filed: June 21, 1985.
KURT RICE AND MARGARET RICE, APPELLEES,
DR. DAVID SHUMAN, DEFENDANT AND NATIONWIDE INSURANCE COMPANY, GARNISHEE. APPEAL OF NATIONWIDE INSURANCE COMPANY. ANNA RICKENBACH AND BERTOLET RICKENBACH, APPELLEES, V. KURT RICE AND DR. DAVID SHUMAN AND NATIONWIDE MUTUAL INSURANCE COMPANY. APPEAL OF NATIONWIDE MUTUAL INSURANCE COMPANY
Appeal from the Order entered on July 15, 1983, in the Court of Common Pleas of Philadelphia County, Civil Division, at No. 5057 January Term, 1980.
Michael Gallagher, Philadelphia, for appellant.
Eugene A. Spector, Philadelphia, for appellees.
Cavanaugh, Beck and Tamilia, JJ.
[ 343 Pa. Super. Page 320]
These appeals are collateral to a tort action arising from a two-car accident. After a jury trial, a judgment was entered awarding appellees money damages against certain defendants including Dr. David Shuman. Exceptions were filed by defendant Shuman. He died before the exceptions were denied.
Appellant is defendant's insurer. It filed an appeal on defendant's behalf on the underlying tort action. Appellant did not file a supersedeas bond. Meanwhile, appellees brought a garnishment action against appellant, and pursuant to the garnishment action, judgment was entered in favor of appellees in the amount of defendant Shuman's policy coverage. Appellant petitioned the trial court to strike the judgment. The court's response was its order of July 15, 1983:
AND NOW, this 15th day of July, 1983, upon consideration of garnishee Nationwide Mutual Insurance Company's Petition to Strike the Judgment and for Stay of Proceedings and plaintiff's answer thereto, it is hereby ordered that garnishee's petition is denied.
Appellant appeals the above order.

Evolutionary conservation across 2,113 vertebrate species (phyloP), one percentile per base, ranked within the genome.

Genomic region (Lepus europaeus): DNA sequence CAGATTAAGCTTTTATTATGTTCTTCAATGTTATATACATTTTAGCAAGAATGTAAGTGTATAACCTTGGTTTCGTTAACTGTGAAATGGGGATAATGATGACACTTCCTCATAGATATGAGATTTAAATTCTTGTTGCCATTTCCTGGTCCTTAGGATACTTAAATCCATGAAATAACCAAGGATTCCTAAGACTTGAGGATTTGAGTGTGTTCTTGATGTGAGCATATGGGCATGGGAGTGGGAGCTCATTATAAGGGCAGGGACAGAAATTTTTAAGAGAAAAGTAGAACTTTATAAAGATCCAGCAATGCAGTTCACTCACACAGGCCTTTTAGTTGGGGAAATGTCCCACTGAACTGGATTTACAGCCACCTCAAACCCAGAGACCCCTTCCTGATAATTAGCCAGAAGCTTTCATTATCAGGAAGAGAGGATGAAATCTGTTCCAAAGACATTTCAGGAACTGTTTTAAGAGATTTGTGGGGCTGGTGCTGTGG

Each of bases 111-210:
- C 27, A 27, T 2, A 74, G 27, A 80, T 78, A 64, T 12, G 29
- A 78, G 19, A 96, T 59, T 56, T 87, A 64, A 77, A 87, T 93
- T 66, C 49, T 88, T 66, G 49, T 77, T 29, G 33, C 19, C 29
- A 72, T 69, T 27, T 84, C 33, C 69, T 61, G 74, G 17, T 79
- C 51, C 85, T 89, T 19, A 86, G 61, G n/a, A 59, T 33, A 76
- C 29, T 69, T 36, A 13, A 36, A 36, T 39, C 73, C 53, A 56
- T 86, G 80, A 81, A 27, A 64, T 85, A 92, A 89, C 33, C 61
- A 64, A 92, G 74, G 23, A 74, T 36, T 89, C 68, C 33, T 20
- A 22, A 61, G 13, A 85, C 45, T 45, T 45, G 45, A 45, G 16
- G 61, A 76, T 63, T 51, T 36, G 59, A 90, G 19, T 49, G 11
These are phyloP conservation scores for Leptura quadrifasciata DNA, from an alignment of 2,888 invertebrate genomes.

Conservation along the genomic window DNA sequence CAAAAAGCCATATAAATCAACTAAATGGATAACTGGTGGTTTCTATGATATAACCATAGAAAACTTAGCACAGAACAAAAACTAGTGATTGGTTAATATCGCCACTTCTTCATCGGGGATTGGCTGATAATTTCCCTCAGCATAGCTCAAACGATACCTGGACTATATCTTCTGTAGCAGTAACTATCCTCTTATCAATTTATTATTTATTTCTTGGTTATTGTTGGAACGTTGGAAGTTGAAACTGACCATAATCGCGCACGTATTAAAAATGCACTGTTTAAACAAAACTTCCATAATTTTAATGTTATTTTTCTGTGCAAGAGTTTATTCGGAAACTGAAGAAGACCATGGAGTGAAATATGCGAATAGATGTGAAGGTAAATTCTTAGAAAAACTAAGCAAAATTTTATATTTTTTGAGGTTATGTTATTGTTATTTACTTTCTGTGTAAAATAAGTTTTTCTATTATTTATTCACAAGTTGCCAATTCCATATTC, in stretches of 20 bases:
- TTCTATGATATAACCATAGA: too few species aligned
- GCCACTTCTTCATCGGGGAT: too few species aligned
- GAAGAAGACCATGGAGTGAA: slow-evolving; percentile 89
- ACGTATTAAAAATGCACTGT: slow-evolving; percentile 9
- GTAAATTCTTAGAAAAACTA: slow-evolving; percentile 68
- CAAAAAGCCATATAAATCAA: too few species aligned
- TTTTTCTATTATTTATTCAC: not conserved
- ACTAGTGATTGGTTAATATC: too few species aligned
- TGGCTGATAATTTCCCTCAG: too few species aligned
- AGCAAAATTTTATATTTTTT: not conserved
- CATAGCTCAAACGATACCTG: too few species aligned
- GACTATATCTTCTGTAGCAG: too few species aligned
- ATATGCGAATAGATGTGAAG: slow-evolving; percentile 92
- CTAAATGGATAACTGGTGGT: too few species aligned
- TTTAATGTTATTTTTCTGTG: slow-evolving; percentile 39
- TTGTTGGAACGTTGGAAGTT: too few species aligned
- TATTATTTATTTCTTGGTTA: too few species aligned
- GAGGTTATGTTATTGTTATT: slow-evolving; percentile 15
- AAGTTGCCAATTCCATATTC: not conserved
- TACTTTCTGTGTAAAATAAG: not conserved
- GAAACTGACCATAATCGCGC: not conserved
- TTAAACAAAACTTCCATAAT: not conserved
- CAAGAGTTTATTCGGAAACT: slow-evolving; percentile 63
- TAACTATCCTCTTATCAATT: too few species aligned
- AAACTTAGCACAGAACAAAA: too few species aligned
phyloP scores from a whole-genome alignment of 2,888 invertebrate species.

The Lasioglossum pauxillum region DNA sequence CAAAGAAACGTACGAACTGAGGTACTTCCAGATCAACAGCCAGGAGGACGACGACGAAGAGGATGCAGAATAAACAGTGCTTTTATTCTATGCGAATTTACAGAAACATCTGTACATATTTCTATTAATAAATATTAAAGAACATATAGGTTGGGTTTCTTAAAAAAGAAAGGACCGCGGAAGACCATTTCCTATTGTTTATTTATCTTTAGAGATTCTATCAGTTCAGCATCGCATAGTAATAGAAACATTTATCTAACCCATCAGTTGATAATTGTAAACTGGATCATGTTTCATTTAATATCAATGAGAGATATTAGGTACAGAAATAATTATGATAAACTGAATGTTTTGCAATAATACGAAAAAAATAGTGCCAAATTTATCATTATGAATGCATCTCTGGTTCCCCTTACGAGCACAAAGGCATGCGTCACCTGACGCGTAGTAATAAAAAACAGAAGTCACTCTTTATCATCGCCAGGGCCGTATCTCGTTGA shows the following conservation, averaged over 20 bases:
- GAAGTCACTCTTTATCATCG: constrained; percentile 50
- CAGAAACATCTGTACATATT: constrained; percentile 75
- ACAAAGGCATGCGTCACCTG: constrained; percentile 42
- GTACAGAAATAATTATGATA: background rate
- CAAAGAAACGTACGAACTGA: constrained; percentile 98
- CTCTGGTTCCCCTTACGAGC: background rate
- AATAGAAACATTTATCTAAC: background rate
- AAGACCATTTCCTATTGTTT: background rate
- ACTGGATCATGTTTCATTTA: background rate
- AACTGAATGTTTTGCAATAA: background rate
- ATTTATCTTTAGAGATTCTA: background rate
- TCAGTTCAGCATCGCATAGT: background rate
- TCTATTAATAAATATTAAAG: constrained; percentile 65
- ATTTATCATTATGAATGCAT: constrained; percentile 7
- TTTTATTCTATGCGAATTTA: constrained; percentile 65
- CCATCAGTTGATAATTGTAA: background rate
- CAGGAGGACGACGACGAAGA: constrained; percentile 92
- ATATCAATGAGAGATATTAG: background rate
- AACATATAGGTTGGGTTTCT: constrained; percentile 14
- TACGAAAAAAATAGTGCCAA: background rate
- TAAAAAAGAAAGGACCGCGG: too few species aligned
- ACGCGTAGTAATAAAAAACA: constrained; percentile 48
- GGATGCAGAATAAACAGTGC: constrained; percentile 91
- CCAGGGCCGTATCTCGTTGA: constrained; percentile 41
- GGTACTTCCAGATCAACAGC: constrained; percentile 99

Appellant's contention is that the judgment should have been stricken and the proceedings stayed pending the out-come of its appeal on the underlying tort action. Although no supersedeas security was filed, as required by Pa.R.A.P. 1731, appellant claims it falls under the "party acting in a representative capacity" exemption under Pa.R.A.P. 1736(a)(3). We do not agree that appellant's status as
[ 343 Pa. Super. Page 321]
defendant's insurer constitutes a "representative capacity." Therefore, we affirm the order of the trial court.
Generally, a party appealing an order involving solely a monetary award may obtain an automatic supersedeas by filing appropriate security equaling 120% of the amount found due and unpaid. Pa.R.A.P. 1731. However, under Pa.R.A.P. 1736,
[n]o security shall be required of:
(1) The Commonwealth or any officer thereof, acting in his official capacity.
(2) Any political subdivision or any officer thereof, acting in his official capacity.
(3) A party acting in a representative capacity.
(4) A taxpayer appealing from a judgment entered in favor of the Commonwealth upon an account duly settled when security has already been given as required by law.
(5) An appellant who has already filed security in a lower court, conditioned as prescribed by these rules for the final outcome of the appeal.
(b) Supersedeas automatic. Unless otherwise ordered pursuant to this chapter the taking of an appeal by any party specified in Subdivision (a) of this rule shall operate as a supersedeas in favor of such party.